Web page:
My Sunday Morning Revelation, Pt. II: Why I May Stop Tithing

Thankfully, I went to a church that NEVER begged for money.  I never heard sermons out of Malachi about tithing, and I used to cringe when I’d end up visiting a church that the pastor felt the need to preach on it.  It always made me uncomfortable–gave me the willies.  But be that as it may, I never felt compelled to drop money into the offering plate, at least no more than I had already budgeted.  Which given my paltry budget was rarely more than a dollar or two.

For those who are wondering where I’m going with this, turn with me in your Bibles to Malachi 3:8-10 which reads:

“Will anyone rob God?  Yet you are robbing me!  But you say “How are we robbing you?” In your tithes and offerings! You are cursed with a curse, for you are robbing me–the whole nation of you! Bring the full tithe into the storehouse, so that there may be food in my house, and thus put me to the test says the Lord of hosts; see if I will not open the windows of heaven for you and pour down for you an overflowing blessing.”

I mean, usually the hardcore churches that love guilting folk into giving focus hard on verse nine about “you are cursed with a curse” and giving examples of cursed existences saying “you don’t want your car to be cursed?” (althought mine cranked up when I stuck the key in the ignition when I left church).  Those who are less hardcore about it quote the King James version of verse 10, which sounds pretty good as you watch the women go into their Cadillac purses and pocketbooks and hear old men breathe and sigh heavily as they reach in their pockets and wallets to pull out twenty dollar bills often times.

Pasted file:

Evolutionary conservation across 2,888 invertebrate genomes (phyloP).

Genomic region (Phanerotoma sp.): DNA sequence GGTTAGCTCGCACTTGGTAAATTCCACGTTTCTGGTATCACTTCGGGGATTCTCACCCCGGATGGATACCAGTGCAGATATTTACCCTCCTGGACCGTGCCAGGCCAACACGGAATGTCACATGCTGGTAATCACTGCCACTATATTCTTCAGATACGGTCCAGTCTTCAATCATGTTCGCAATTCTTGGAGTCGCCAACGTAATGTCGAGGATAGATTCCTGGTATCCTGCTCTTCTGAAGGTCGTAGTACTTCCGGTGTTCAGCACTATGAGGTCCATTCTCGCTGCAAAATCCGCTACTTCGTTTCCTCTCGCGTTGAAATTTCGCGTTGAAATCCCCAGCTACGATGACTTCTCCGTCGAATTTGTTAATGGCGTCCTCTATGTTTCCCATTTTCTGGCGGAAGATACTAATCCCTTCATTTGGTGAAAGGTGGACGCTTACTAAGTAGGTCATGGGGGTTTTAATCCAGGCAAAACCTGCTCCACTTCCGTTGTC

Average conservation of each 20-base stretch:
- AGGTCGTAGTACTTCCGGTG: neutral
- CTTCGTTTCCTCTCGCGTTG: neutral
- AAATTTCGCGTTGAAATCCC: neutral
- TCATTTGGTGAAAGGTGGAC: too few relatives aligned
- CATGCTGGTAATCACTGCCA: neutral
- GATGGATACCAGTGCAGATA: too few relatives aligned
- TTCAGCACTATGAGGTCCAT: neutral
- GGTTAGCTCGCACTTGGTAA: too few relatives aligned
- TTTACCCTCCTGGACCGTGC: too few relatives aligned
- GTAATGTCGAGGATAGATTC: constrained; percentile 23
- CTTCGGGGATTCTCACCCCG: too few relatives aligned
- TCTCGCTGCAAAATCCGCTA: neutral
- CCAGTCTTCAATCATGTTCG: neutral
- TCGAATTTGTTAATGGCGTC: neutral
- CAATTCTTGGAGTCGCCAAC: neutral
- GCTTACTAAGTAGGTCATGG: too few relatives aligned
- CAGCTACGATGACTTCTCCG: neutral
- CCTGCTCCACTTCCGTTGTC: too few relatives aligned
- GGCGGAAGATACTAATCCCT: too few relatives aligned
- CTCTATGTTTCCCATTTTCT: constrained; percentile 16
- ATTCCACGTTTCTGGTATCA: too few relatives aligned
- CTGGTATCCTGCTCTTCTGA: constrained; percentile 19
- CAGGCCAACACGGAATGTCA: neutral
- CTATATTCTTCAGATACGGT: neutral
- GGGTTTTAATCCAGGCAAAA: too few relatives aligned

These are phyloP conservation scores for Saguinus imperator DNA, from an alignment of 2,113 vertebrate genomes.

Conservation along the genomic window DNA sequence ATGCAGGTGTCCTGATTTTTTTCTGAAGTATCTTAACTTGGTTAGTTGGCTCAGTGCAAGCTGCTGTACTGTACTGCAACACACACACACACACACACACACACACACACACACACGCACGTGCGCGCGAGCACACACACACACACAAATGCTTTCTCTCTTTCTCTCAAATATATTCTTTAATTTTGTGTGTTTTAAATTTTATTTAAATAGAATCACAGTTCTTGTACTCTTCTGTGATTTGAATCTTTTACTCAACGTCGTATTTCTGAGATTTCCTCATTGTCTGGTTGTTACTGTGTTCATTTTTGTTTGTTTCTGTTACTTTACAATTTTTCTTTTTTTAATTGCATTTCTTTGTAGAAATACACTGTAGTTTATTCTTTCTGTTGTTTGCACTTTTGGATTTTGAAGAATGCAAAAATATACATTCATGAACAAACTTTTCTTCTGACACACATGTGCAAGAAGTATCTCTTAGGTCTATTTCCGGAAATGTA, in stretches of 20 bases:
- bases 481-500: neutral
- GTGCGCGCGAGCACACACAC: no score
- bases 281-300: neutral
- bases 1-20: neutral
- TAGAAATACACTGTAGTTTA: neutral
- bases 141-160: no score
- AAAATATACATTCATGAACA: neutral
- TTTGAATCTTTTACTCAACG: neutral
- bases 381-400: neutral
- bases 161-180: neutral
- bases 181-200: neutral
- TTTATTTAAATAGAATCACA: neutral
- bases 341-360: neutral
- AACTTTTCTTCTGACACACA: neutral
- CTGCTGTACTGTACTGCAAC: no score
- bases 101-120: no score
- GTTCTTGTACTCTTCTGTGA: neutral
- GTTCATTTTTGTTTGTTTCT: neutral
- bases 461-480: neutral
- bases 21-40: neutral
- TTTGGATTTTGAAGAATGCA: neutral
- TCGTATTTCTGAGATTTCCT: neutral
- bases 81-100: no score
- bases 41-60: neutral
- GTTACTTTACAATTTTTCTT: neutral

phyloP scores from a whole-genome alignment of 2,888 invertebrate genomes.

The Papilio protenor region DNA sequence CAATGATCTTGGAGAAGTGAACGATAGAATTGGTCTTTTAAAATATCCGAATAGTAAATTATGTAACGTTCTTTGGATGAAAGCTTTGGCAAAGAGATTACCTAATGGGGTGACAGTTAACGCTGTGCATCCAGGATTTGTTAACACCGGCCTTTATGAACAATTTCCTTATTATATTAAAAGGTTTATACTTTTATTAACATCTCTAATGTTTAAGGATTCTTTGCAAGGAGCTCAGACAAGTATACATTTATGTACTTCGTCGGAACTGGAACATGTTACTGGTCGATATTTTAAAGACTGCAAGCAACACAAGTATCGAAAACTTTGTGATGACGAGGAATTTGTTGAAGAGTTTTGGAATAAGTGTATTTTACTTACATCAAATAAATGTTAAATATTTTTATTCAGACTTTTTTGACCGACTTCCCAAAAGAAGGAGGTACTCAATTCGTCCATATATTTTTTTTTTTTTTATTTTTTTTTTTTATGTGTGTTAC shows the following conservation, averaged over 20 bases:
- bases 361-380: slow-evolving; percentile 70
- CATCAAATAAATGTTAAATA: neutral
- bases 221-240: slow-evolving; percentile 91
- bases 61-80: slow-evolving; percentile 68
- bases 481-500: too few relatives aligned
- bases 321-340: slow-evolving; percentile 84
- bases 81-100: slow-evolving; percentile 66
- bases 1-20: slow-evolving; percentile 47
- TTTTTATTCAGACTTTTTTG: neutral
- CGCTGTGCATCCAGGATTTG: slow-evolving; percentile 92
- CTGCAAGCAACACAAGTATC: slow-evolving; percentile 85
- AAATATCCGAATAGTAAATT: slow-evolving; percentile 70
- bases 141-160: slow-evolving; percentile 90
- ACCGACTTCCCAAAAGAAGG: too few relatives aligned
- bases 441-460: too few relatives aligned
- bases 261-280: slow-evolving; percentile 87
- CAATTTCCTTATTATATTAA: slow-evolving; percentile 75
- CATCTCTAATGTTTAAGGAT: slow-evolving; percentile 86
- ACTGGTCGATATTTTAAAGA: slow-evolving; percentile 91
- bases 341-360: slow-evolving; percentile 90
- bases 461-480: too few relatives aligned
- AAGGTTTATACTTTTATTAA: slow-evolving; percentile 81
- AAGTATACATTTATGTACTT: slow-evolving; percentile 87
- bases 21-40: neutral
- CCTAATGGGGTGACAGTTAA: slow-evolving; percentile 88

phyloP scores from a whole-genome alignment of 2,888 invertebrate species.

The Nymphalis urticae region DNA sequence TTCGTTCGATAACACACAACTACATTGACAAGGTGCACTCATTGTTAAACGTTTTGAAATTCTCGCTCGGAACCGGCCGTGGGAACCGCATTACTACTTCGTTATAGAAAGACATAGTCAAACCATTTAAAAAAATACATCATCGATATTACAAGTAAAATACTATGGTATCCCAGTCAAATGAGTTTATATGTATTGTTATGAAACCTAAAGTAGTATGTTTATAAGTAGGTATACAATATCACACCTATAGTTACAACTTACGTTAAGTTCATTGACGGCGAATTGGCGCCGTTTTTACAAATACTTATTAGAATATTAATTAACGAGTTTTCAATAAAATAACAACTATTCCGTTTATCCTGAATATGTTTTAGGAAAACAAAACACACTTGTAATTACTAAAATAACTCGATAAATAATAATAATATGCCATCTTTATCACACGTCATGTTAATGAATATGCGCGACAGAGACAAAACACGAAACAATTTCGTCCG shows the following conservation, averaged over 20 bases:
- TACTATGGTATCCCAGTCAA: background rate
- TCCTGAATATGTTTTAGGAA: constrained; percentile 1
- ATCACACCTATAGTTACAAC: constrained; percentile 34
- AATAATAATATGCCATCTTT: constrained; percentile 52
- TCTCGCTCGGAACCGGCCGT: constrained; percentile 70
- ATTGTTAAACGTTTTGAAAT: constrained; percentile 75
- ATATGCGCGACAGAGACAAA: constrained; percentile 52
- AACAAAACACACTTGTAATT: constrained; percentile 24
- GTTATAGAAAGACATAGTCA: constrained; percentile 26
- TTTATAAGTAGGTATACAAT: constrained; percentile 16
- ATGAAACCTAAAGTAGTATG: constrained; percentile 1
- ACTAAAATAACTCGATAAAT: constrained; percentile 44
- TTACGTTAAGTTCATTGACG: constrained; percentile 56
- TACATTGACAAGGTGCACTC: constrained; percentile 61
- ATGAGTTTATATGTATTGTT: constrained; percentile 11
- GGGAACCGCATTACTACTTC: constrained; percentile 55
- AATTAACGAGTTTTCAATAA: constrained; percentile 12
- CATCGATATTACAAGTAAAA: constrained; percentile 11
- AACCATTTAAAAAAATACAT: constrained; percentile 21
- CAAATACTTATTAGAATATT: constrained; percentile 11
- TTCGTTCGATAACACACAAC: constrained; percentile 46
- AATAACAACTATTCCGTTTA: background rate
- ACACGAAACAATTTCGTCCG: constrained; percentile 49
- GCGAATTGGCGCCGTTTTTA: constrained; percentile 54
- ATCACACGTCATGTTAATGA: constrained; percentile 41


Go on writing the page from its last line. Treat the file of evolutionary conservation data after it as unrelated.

Usually those that raise the offering, pastors or guest preachers, interpret the giving to the storehouse as giving to the church so that “the food” is for operating and taking care of those who are employed by the “storehouse” or the church.  Well, it makes sense, even to me.  I believe the church should take care of the pastor, and the church shouldn’t expect to be able to do alot if they don’t give a lot, simple as that; no matter the size of the church.

Well, this is where I begin to have a problem.

The book of Malachi is an oracle, written as a response of the Lord to mainly the priests who were acting shady as far as the temple workings were considered.  They were taking more than what they should have and not offering up to God what they should have been, and moreover scamming the people out of more than what they should have (2:9) and of course much of what chapter three is about.  The pivotal verse for me that gives me the most trouble is chapter 2:1 that reads “And now, O priests, this command is for you…” and there’s nothing in the rest of the book that says that the directive has shifted to any other persons, and CERTAINLY not church members. 

So, is tithing really a directive from God?  Is God really going to punish church members for not tithing? 

It seems to be that God would be doing the punishing, if punishing were in fact in order, toward the those who operate in the priestly tradition in the modern-day church.  However, personally, I’m not convinced that God will be punishing anyone at all, be they priest or pastor, or church member for not giving this so-called tithe.

There’s also another verse many pastors merge together with this Malachi text, which is from Luke 6:38 which is:

“Give and it will be given to you.  A good measure, pressed down, shaken together, running over, will be put into you lap; for the measure you give will be the measure you get back.”

Well, granted this is one is more applicable than the Malachi text, but yet again, this passage was in reference to forgiveness, not at all about tangible givings.  The first problem the Bible presents us is that it has been divided into chapter and verse form.  Often times paragraphs and sentences are run together, and divided as the chapter and verse dictate.  This is one of them.  The sentence beginning “Forgive and you will be forgiven” is verse 37, then a semi-colon happens, and clearly a semi-colon denotes that what came before is connected to what comes after it. 

So, again for me, what’s the justification for making this Lukan text about tithing?